The Chinese yuan, also known as the renminbi, is already convertible under the current account - the broadest measure of trade in goods and services. However, the capital account, which covers portfolio investment and borrowing, is still closely managed by Beijing because of worries about abrupt capital flows.
Debts of 2 trillion yuan and rising
In a sign that the troubled Ministry of Railways is scaling back its rail-building projects, it is denying earlier media reports that it is seeking 800 billion yuan (HK$978.8 billion) of funding.
Instead, because of the difficulty in obtaining bank loans, the cash-strapped ministry is expected to issue 240 billion yuan of bonds this year, nearly reaching its legal bond limit.
Recent mainland media reports claimed the debt-ridden ministry was seeking 800 billion yuan of financing from Beijing to ensure the continuation of rail construction projects. The new funds were to consist of 400 billion yuan of financial support from the Ministry of Finance and 400 billion of bonds to be issued.
Xinhua reported yesterday that it received confirmation from the ministry that the rumoured 800 billion yuan figure was false. However, Xinhua reaffirmed earlier reports that the ministry would soon receive 200 billion yuan of funding.
The ministry also planned to issue 240 billion yuan of bonds this year, 37 per cent more than last year, and more than double that in 2008, said James Chung, an analyst with MasterLink Securities.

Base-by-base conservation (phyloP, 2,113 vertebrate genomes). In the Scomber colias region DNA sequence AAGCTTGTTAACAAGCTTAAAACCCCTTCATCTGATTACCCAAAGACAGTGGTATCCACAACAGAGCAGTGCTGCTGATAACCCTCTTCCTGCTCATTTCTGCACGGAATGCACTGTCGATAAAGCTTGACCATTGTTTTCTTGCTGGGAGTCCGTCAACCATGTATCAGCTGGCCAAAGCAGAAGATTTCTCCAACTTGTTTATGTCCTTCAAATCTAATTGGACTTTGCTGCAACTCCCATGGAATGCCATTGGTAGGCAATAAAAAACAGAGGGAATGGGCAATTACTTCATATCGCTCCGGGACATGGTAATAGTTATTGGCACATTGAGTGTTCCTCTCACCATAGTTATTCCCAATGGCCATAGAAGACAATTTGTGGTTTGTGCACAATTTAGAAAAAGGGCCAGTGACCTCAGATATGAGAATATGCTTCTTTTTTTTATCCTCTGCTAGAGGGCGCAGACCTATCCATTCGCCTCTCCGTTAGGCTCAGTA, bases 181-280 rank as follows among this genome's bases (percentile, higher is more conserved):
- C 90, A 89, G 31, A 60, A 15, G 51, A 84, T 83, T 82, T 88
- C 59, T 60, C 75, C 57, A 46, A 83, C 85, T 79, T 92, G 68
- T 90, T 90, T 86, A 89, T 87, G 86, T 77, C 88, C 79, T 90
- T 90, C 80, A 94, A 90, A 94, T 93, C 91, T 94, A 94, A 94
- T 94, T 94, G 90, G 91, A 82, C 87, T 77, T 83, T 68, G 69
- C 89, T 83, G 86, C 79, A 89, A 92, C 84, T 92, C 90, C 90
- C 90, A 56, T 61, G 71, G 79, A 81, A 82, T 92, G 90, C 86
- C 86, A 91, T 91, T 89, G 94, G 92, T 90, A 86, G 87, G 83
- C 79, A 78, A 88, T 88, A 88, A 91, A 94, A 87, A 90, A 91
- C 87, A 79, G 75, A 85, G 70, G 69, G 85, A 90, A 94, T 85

The ministry's planned 240 billion yuan bond issue this year was near its legally permitted limit of 30 per cent of its net asset value, said Chung.
If the ministry wanted to issue more bonds beyond that limit, it would need special permission from Beijing. 'Initially, the ministry took out a lot of bank loans,' he said. 'Later, the ministry couldn't get loans, so it had to issue a lot of bonds.'
The ministry's 200 billion yuan of financing with Beijing's help would restrict the amount of rail projects it could undertake, Chung said. That was because much of the 200 billion yuan would be in loans, which would add to the interest payments of the heavily indebted ministry.
As such, Chung expected the mainland's actual railways expenditure would fall short of the ministry's targets for the next few years.
In the first half of this year, the ministry's debt stood at 2.1 trillion yuan, according to the prospectus of its third long-term rail construction bond issue.
For this bond issue, the ministry plans to issue 15 billion yuan of seven-year bonds plus 15 billion yuan of 20-year bonds, at interest rates close to the one-year Shanghai interbank offered rate. Yesterday, the one-year rate was 5.26 per cent.
An interest rate of about 5 per cent for long-term rail construction bonds is high, compared with 2 per cent in previous years, says an equity analyst who declined to be named.
For the 12th five-year plan to 2015, former railways minister Liu Zhijun previously envisaged a fixed asset investment of 3.5 trillion yuan. But that was scaled down to 2.8 trillion yuan after he was sacked and arrested for suspected corruption in February, according to a Citigroup report.
Citigroup has further reduced its estimate for the mainland's railway fixed asset investment to 2 trillion yuan, from 2.8 trillion yuan for this period.
The temporary suspension of new rail projects by the State Council in August in the wake of July's high-speed train accident was 'the biggest reason why the target of 2.8 trillion yuan of railway fixed asset investment can't be reached', Chung said.
The average amount, in yuan, the railways ministry needs a year over the next five years, says a Chinese expert